Third parties, at least since the advent of the Republicans in the 1850s, have generally been vehicles for making statements or for pushing the parties in an ideological direction. The Progressive Party, the States’ Rights Democratic Party of Strom Thurmond, the Socialists and the Libertarians — all of these 20th-century uprisings managed, for a time, to field candidates who affected the national debate. But none came especially close to winning. Those who think Mr. Bloomberg would want to build a similar kind of organization, be it No Labels or something else, are assuming that the growing power and disaffection of independent voters who identify with neither Democrats nor Republicans make a third party more viable than it has ever been. In fact, though, the rise of the independents represents a movement in exactly the opposite direction — away from party organizations altogether. This isn’t so much a political phenomenon as it is a cultural one. In the last decade or so, the Web has created an increasingly decentralized and customized society, in which a new generation of voters seems less aligned, generally, with large institutions. and the Tea Party groups, for instance, were born as protests against the establishments of both parties, and they empowered citizens to create their own agendas, rather than relying on any elected leadership.

What the current moment might offer, then, as Mr. Bloomberg surely knows, is an unprecedented opportunity not for a new party, but for an independent candidate who represents a break from the dictates of any party organization, mainstream or otherwise. In the current environment, the less of a party apparatus an independent candidate carries, the better his chances of success may be.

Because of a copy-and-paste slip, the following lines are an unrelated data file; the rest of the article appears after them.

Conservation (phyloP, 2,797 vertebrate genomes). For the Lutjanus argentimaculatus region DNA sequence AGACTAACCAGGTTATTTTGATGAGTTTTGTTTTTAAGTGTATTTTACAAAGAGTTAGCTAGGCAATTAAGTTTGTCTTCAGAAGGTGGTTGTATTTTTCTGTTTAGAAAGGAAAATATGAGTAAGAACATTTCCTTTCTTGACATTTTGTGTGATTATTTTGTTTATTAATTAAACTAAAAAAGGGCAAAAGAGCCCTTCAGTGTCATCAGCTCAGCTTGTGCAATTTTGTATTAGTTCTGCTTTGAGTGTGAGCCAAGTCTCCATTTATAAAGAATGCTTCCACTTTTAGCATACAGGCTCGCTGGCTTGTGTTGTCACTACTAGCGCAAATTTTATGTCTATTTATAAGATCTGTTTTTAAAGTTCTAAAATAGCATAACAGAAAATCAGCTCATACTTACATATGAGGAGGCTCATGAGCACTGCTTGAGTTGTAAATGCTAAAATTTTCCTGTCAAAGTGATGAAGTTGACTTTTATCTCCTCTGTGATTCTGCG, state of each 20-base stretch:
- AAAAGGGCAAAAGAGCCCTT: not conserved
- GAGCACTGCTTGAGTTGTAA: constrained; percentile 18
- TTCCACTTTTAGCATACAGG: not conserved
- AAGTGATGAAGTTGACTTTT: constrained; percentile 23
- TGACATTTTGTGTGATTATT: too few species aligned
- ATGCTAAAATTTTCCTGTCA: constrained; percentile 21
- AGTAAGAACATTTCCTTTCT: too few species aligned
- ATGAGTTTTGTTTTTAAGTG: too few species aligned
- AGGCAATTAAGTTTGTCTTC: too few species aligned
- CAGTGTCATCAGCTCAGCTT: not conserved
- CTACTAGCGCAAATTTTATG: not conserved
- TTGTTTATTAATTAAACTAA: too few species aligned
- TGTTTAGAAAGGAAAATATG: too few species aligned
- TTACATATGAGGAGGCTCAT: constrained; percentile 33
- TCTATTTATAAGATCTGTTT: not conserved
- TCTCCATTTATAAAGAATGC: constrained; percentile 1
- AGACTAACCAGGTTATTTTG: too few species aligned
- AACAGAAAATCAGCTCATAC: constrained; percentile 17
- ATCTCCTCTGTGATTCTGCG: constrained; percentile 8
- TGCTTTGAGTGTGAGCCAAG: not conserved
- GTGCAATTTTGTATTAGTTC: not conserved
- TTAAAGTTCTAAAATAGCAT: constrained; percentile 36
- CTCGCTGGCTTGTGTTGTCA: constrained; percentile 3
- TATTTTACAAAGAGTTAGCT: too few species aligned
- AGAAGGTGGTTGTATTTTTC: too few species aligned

The most formidable obstacles to such candidacies have been money and ballot access. The first is easily surmountable now, as President Obama, another candidate who once scoffed at the idea of running for the White House, proved in 2008. (In Mr. Bloomberg’s case, money has never been an issue, in any event.)

The other problem — running the obstacle course of state-based laws intended mostly to keep outsider candidates out of the process — remains formidable, even in the Internet age. But such a signature-gathering effort is far easier to organize now, through online communities, than it was even in Mr. Perot’s day.

All of this might just explain why Mr. Bloomberg would reject the idea of running in 2012 while at the same time continuing to level a candidatelike critique of the status quo in Washington. Since he wouldn’t need to build a party organization in the way Mr. Perot did in 1992, Mr. Bloomberg can wait considerably longer — perhaps even until the 2012 primaries — to assess whether a campaign might be viable. In the meantime, ruling himself out as a candidate only enhances his credibility as a national reformer.

No Labels, then, should probably be seen as the advocacy group for bipartisan cooperation that its organizers say it is, rather than as the basis for a third-party campaign. The country may or may not need such a platform. The billionaire mayor surely does not.

#politics #politicsbloomberg #election2012 #NoLabels #republican #NoLables #NoLabels #democrats